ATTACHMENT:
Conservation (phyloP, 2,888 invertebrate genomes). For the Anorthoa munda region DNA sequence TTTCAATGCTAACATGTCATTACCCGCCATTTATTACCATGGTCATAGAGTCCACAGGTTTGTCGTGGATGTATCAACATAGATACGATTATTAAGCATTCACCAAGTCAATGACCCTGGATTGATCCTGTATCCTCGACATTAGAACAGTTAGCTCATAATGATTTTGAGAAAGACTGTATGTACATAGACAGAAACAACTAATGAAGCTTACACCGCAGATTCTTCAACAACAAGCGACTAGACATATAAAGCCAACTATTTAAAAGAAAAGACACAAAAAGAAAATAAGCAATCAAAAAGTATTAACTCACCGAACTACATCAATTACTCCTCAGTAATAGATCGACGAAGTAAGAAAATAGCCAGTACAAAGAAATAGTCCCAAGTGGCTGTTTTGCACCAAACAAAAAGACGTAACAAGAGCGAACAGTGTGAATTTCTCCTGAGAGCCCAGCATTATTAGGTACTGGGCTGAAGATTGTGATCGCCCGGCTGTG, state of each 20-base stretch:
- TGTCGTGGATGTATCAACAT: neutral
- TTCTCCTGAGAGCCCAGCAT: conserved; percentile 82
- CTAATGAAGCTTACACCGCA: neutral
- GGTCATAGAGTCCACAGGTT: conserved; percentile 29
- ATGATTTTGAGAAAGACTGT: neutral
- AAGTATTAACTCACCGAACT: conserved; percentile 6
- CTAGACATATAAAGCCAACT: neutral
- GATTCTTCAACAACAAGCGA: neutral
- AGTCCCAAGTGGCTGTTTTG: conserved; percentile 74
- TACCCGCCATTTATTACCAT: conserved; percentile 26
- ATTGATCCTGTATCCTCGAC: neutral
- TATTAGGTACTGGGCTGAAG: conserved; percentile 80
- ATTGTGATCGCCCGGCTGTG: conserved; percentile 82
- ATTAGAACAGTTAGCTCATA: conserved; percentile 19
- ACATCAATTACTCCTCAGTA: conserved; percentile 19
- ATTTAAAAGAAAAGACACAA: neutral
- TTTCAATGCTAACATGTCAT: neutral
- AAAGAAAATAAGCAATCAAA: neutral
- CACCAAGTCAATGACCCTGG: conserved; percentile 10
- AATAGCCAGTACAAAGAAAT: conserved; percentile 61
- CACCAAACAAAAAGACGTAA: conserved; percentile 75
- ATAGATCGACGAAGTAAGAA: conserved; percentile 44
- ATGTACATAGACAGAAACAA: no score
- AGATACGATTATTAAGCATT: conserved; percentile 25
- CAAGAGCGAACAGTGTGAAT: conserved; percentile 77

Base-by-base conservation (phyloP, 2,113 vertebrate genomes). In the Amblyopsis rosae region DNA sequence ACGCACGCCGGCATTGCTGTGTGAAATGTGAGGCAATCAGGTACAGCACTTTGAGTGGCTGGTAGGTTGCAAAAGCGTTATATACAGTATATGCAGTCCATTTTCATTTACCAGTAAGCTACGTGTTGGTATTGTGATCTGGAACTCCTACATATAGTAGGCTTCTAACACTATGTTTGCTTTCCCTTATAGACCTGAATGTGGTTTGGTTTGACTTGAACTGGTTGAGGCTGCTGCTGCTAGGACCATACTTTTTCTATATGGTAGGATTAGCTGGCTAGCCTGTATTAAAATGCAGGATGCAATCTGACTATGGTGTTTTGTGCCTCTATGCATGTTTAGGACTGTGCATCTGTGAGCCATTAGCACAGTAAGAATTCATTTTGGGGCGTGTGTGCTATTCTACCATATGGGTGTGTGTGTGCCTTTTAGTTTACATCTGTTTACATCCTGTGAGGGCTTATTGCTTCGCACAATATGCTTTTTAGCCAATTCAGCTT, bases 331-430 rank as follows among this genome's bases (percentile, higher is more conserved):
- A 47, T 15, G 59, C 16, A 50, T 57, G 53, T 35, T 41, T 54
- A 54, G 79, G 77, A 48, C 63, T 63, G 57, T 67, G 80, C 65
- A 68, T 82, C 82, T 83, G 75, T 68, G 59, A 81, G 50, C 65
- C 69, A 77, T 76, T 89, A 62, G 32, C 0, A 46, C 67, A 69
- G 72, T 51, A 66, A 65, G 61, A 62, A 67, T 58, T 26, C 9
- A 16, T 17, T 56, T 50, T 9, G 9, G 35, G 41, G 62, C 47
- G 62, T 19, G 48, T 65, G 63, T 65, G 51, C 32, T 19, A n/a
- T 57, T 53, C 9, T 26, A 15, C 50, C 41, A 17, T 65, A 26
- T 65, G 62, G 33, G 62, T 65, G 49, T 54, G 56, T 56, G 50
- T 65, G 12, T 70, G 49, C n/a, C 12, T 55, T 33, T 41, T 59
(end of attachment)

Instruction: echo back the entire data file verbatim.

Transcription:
Conservation (phyloP, 2,888 invertebrate genomes). For the Anorthoa munda region DNA sequence TTTCAATGCTAACATGTCATTACCCGCCATTTATTACCATGGTCATAGAGTCCACAGGTTTGTCGTGGATGTATCAACATAGATACGATTATTAAGCATTCACCAAGTCAATGACCCTGGATTGATCCTGTATCCTCGACATTAGAACAGTTAGCTCATAATGATTTTGAGAAAGACTGTATGTACATAGACAGAAACAACTAATGAAGCTTACACCGCAGATTCTTCAACAACAAGCGACTAGACATATAAAGCCAACTATTTAAAAGAAAAGACACAAAAAGAAAATAAGCAATCAAAAAGTATTAACTCACCGAACTACATCAATTACTCCTCAGTAATAGATCGACGAAGTAAGAAAATAGCCAGTACAAAGAAATAGTCCCAAGTGGCTGTTTTGCACCAAACAAAAAGACGTAACAAGAGCGAACAGTGTGAATTTCTCCTGAGAGCCCAGCATTATTAGGTACTGGGCTGAAGATTGTGATCGCCCGGCTGTG, state of each 20-base stretch:
- TGTCGTGGATGTATCAACAT: neutral
- TTCTCCTGAGAGCCCAGCAT: conserved; percentile 82
- CTAATGAAGCTTACACCGCA: neutral
- GGTCATAGAGTCCACAGGTT: conserved; percentile 29
- ATGATTTTGAGAAAGACTGT: neutral
- AAGTATTAACTCACCGAACT: conserved; percentile 6
- CTAGACATATAAAGCCAACT: neutral
- GATTCTTCAACAACAAGCGA: neutral
- AGTCCCAAGTGGCTGTTTTG: conserved; percentile 74
- TACCCGCCATTTATTACCAT: conserved; percentile 26
- ATTGATCCTGTATCCTCGAC: neutral
- TATTAGGTACTGGGCTGAAG: conserved; percentile 80
- ATTGTGATCGCCCGGCTGTG: conserved; percentile 82
- ATTAGAACAGTTAGCTCATA: conserved; percentile 19
- ACATCAATTACTCCTCAGTA: conserved; percentile 19
- ATTTAAAAGAAAAGACACAA: neutral
- TTTCAATGCTAACATGTCAT: neutral
- AAAGAAAATAAGCAATCAAA: neutral
- CACCAAGTCAATGACCCTGG: conserved; percentile 10
- AATAGCCAGTACAAAGAAAT: conserved; percentile 61
- CACCAAACAAAAAGACGTAA: conserved; percentile 75
- ATAGATCGACGAAGTAAGAA: conserved; percentile 44
- ATGTACATAGACAGAAACAA: no score
- AGATACGATTATTAAGCATT: conserved; percentile 25
- CAAGAGCGAACAGTGTGAAT: conserved; percentile 77

Base-by-base conservation (phyloP, 2,113 vertebrate genomes). In the Amblyopsis rosae region DNA sequence ACGCACGCCGGCATTGCTGTGTGAAATGTGAGGCAATCAGGTACAGCACTTTGAGTGGCTGGTAGGTTGCAAAAGCGTTATATACAGTATATGCAGTCCATTTTCATTTACCAGTAAGCTACGTGTTGGTATTGTGATCTGGAACTCCTACATATAGTAGGCTTCTAACACTATGTTTGCTTTCCCTTATAGACCTGAATGTGGTTTGGTTTGACTTGAACTGGTTGAGGCTGCTGCTGCTAGGACCATACTTTTTCTATATGGTAGGATTAGCTGGCTAGCCTGTATTAAAATGCAGGATGCAATCTGACTATGGTGTTTTGTGCCTCTATGCATGTTTAGGACTGTGCATCTGTGAGCCATTAGCACAGTAAGAATTCATTTTGGGGCGTGTGTGCTATTCTACCATATGGGTGTGTGTGTGCCTTTTAGTTTACATCTGTTTACATCCTGTGAGGGCTTATTGCTTCGCACAATATGCTTTTTAGCCAATTCAGCTT, bases 331-430 rank as follows among this genome's bases (percentile, higher is more conserved):
- A 47, T 15, G 59, C 16, A 50, T 57, G 53, T 35, T 41, T 54
- A 54, G 79, G 77, A 48, C 63, T 63, G 57, T 67, G 80, C 65
- A 68, T 82, C 82, T 83, G 75, T 68, G 59, A 81, G 50, C 65
- C 69, A 77, T 76, T 89, A 62, G 32, C 0, A 46, C 67, A 69
- G 72, T 51, A 66, A 65, G 61, A 62, A 67, T 58, T 26, C 9
- A 16, T 17, T 56, T 50, T 9, G 9, G 35, G 41, G 62, C 47
- G 62, T 19, G 48, T 65, G 63, T 65, G 51, C 32, T 19, A n/a
- T 57, T 53, C 9, T 26, A 15, C 50, C 41, A 17, T 65, A 26
- T 65, G 62, G 33, G 62, T 65, G 49, T 54, G 56, T 56, G 50
- T 65, G 12, T 70, G 49, C n/a, C 12, T 55, T 33, T 41, T 59